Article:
Gomphillus calycioides (Duby) Nyl., Bot. Notiser 1853: 165. 1853; Baeomyces calycioides Delise ex Duby, Bot. Gall. 2: 636. 1830; Mycetodium calycioides (Duby) Massal., Flora 39: 285. 1856 & Sched. Crit. 3: 63. 1856; Gomphillus calycioides var. polycephalus Nyl., Syn. Meth. Lich. 1(2): 175. 1860, nom. illeg.  Type: France, "super muscos quos incrustat in sylvâ Briquebec [Manche] detexit cl. Despréaux" (holotype G, n.v., isotype H-Nyl, n.v.).
Baeomyces microcephalus Tayl. in J. Mackay, Fl. Hibern. 2: 78. 1836; Gomphillus calycioides var. microcephalus (Tayl.) Nyl., Syn. Meth. Lich. 1(2): 175. 1860; Gomphillus calycioides fo. microcephalus (Tayl.) Nyl. ex Crombie, Monogr. Lich. 1: 108. 1894.  Type: Ireland. "On the surface of Hypnum [Isothecium] myosuroides, on Carig mountain, County of Kerry: also on Jungermannia [Frullania] dilatata," 26 Dec 1834, Taylor (holotype FH!, isotype H-Nyl, n.v.).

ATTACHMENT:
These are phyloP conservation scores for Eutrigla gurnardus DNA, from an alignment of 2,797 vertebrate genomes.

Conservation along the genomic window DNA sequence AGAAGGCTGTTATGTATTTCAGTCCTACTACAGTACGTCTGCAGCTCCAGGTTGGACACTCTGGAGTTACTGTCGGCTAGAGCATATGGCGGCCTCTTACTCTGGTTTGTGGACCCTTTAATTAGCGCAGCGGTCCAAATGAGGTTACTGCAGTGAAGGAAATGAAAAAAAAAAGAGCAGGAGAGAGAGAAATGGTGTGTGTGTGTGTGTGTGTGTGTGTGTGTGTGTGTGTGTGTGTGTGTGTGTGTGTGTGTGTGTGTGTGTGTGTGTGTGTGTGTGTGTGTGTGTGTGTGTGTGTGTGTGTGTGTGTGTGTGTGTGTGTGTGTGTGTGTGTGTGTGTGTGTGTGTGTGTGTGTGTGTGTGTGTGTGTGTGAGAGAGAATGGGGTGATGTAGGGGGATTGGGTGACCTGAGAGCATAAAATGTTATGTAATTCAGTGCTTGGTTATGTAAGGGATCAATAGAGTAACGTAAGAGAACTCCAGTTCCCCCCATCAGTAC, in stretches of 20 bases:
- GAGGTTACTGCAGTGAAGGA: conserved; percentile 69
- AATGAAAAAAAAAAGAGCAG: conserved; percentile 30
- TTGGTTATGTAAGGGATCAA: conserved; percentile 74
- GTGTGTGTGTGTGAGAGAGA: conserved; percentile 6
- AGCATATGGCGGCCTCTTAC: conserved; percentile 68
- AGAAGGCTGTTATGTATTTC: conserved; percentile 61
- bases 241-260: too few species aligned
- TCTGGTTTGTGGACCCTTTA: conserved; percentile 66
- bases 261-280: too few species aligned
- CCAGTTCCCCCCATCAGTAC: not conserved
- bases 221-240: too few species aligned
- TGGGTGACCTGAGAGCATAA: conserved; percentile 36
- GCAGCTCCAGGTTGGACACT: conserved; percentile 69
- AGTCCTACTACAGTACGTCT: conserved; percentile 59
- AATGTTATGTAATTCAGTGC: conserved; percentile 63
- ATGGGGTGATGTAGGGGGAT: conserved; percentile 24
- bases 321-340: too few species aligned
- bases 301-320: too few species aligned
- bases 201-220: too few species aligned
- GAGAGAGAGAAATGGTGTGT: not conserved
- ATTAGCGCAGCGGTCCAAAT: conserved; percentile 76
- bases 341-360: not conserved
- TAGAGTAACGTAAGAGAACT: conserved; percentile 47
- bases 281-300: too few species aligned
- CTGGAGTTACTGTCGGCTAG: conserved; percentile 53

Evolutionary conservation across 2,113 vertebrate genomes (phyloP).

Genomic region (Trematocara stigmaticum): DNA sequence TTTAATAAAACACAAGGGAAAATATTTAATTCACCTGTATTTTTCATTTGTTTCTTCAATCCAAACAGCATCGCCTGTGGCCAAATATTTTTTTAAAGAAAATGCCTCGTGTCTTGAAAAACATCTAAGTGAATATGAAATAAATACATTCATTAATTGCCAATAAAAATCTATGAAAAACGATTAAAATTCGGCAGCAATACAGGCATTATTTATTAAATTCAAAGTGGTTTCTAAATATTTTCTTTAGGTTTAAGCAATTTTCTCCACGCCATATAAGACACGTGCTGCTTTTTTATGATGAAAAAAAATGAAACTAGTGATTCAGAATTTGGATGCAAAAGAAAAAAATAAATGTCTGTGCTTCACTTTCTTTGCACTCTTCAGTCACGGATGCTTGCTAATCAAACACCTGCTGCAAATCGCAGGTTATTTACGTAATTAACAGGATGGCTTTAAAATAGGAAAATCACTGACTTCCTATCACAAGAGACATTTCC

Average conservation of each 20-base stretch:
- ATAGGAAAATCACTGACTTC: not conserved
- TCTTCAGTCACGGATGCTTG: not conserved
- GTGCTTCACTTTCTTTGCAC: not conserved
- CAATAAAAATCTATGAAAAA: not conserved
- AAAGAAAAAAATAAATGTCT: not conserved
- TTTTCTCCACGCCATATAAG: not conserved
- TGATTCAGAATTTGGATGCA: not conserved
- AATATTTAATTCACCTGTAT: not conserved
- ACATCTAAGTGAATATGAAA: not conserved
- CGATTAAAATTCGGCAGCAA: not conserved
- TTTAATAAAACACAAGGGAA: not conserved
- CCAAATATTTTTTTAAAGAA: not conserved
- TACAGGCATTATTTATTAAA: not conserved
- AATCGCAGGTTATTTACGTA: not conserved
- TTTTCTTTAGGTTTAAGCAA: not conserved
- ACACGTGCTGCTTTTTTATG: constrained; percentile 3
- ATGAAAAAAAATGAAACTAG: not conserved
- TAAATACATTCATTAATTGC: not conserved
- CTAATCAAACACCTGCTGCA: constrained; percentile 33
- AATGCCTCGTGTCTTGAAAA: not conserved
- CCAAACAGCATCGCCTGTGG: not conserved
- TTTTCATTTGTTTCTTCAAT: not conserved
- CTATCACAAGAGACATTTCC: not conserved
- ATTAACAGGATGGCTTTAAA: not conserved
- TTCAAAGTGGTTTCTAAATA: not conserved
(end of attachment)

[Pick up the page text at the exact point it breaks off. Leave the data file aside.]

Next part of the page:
Thallus thin, shiny, gray to pale green, typically growing over bryophytes and seemingly killing them.  Apothecia sessile, turbinate and thus pseudostipitate, black, not pruinose, in section more or less hyaline above, brown in extensive basal area of exciple; paraphyses very slender, less than 1 µm wide, laxly anastomosing; asci cylindric, 290--380 µm long, 9--11 µm wide; ascospores linear, hyaline, straight or laxly twisted within the ascus, ca. 200 µm long, ca. 2.5--3 µm wide, transversely pluriseptate, the cells mostly 3--4 µm long.  Hyphophores none. Pycnidia not seen in North American material, reportedly (James & Brightman 1992) black above, pale below; conidia ellipsoid, 2--4 × 0.5--0.7 µm.